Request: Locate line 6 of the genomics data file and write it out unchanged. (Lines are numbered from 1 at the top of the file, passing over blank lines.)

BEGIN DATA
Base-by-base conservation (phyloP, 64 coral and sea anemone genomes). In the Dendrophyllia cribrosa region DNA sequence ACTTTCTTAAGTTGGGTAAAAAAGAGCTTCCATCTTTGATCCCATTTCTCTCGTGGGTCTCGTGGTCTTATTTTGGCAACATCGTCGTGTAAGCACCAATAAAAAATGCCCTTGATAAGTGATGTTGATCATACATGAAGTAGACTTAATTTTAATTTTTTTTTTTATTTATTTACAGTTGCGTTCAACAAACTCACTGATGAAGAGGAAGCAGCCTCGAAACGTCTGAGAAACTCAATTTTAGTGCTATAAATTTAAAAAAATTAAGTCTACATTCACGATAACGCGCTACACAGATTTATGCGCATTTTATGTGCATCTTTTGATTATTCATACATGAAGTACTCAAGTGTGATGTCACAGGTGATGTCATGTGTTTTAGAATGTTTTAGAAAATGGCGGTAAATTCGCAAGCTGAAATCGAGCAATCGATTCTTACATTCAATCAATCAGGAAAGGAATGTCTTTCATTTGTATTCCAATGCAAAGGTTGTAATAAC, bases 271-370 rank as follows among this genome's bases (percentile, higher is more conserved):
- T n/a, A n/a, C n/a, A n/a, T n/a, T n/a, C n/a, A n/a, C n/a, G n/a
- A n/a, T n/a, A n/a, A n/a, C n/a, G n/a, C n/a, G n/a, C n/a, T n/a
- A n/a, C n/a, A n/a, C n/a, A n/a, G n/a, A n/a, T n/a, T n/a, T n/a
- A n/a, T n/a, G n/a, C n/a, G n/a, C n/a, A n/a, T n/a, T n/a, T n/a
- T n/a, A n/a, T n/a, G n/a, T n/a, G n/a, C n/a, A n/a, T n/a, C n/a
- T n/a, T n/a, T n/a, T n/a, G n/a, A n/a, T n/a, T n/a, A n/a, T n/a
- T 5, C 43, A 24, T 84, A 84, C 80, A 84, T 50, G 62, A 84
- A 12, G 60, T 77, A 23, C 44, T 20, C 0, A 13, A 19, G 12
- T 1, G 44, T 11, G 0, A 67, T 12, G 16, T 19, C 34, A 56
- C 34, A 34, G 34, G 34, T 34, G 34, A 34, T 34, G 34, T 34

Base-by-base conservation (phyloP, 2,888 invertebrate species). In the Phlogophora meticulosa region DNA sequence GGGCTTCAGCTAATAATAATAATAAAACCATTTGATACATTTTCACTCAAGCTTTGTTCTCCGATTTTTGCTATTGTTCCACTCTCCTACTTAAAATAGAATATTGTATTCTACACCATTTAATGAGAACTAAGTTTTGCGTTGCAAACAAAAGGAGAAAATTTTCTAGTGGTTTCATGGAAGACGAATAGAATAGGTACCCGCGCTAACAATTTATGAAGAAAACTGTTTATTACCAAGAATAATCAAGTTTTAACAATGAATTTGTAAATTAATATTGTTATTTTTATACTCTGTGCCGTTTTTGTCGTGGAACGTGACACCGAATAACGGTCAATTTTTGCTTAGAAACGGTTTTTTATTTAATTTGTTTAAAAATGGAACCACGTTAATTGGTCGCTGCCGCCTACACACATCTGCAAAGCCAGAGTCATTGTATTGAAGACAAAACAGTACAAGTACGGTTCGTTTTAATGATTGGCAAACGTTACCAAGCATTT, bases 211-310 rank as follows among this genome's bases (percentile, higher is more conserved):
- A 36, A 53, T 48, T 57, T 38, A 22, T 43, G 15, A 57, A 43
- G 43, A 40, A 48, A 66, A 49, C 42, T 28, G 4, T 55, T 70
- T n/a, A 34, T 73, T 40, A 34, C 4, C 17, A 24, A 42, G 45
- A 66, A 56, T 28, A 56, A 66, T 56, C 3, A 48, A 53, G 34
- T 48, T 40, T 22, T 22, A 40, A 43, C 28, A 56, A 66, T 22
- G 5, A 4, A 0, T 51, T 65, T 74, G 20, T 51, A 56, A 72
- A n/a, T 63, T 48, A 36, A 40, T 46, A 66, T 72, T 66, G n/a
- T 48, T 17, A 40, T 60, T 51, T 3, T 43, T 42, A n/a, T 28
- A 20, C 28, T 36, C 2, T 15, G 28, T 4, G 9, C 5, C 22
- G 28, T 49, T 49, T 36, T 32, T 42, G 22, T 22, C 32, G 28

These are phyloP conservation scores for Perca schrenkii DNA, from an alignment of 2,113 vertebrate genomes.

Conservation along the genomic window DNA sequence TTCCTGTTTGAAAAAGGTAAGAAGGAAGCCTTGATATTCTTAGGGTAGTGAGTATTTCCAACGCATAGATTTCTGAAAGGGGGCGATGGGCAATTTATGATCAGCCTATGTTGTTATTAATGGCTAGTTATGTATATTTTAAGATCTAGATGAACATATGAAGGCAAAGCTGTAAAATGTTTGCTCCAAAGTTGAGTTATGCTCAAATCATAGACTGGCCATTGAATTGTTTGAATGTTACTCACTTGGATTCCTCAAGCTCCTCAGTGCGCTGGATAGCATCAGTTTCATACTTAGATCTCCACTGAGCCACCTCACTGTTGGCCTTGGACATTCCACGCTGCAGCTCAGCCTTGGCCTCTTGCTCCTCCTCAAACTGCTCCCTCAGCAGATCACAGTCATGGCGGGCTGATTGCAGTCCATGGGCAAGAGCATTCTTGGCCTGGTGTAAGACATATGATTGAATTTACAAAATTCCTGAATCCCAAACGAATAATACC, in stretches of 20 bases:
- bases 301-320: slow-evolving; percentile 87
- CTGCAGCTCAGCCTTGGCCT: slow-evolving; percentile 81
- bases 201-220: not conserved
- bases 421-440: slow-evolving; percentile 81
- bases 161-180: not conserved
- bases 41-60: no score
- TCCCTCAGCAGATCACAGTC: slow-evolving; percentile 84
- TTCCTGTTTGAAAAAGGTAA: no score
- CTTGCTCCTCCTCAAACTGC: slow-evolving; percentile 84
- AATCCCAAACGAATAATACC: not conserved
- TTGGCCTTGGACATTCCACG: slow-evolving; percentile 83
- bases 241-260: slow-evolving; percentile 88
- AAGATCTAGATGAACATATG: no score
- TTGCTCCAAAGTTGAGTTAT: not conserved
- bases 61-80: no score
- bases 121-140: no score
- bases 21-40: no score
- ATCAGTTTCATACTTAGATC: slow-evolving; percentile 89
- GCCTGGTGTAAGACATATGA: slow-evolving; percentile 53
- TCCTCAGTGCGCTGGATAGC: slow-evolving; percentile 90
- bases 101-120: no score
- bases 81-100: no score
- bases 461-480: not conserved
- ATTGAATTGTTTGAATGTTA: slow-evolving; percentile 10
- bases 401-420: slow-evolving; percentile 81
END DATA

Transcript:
- T n/a, A n/a, T n/a, G n/a, T n/a, G n/a, C n/a, A n/a, T n/a, C n/a